That’s because, other than the jump scares, you are absolutely alone. The only people that talk to you are various AI, and the only people you see are essentially imaginary. There are no enemies, but the levels have been carefully designed to provide arenas and cover for combat; vestigial pieces of evidence lie about throughout: empty lockers, item boxes, gun references, and even some useless items, like health packs and ammo (which someone forgot to take out?). This comes to an absurd sort of climax when you actually find a pistol, but you can only pick it up, examine it, and put it back down.

The result of all this is hours of wandering between brief voiceovers through empty space stations and a planet colony. Your life becomes a task of finding the next switch to open a door somewhere, and then to find that door. It is, in other words, a glorified maze.


The plot, without spoiling too much, is about a man who has awoken from hibernation to work at a planet colony, but the crews of the colony and the space station above have been decimated by a mysterious virus. You follow the instructions of an AI to figure out what happened, to try to find a cure so the virus doesn’t get back to Earth, and to investigate an alien AI that was discovered on the planet. Meanwhile, the alien AI taunts you, along with another woman who periodically chimes in to mock your sanity.

There are the makings of a good plot, and the voice acting is decent. The manmade AI is a polite yet slightly creepy female voice, the alien AI is a more forceful and ominous male voice, and the third woman is snotty and maniacal. However, mundane wandering disjoints the plot, and everything comes to an end all-too-quickly in gameplay time – even if it seems like an eternity in aimless-wandering-around time. As a result, the developers seemed to have appended another story at the end as a bit of a salve.

PAC frequently subverts itself in this manner. The ending section, while for some reason looking much more polished than the rest of the game, makes an attempt at philosophical depth by being esoteric and confusing. This isn’t helped by things like the loading screens, of which there are only three, to stare at over and over, and they are filled with weak arm-chair philosophy and typos. In the end, a lot of hard work and potential falls flat, and the only thing that ends up fitting perfectly into place is the overall theme of multiple personalities – because Planet Ancyra Chronicles has no idea what it wants to be.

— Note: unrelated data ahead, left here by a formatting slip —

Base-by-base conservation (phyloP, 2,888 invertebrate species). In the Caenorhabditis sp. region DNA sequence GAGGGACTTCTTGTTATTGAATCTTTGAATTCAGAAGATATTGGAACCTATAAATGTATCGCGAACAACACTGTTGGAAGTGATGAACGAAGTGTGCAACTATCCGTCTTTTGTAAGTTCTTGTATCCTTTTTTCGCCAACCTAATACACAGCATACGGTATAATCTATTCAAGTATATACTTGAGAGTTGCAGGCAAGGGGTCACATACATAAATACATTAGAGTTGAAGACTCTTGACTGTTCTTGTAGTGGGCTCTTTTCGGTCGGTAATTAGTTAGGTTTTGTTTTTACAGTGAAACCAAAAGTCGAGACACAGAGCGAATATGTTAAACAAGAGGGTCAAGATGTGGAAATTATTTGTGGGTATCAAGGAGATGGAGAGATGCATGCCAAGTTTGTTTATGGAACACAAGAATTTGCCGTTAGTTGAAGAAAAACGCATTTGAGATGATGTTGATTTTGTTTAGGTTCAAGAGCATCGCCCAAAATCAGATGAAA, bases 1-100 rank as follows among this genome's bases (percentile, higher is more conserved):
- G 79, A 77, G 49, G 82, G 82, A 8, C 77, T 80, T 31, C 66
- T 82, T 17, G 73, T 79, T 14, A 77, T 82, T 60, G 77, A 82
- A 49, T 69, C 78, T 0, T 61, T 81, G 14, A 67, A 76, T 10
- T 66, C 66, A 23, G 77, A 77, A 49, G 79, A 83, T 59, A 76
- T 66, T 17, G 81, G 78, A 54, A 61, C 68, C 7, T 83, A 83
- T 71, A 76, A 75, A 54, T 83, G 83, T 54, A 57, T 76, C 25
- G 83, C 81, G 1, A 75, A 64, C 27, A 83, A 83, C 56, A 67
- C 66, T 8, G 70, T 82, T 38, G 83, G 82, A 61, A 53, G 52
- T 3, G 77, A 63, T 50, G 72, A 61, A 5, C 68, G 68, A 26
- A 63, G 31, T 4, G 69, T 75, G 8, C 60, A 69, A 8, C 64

The Verdict

Planet Ancyra Chronicles appears to be made by a team of developers who are each individually good at their jobs – the level design, the narrative design, and the score all have their moments. Unfortunately, it seems the team suffered from miscommunication, because this title’s individual parts struggle to fit together into a single, cohesive experience. Perhaps only the most persistent of players will be able to make it to the end of this otherwise interesting story.

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Nicholas Barkdull

Nic is a writer and narrative designer with a PhD in Social Research and Cultural Studies. He thinks real time strategy games are still a valid form of e-sport, that true RPGs should be turn-based (with huge casts of characters), and that AAA games have a long way to go before they earn back our trust. He is the Lead Writer for Pathea Games's My Time at Sandrock, and his work can be seen in Playboy, South China Morning Post, The Daily Beast, and many other places.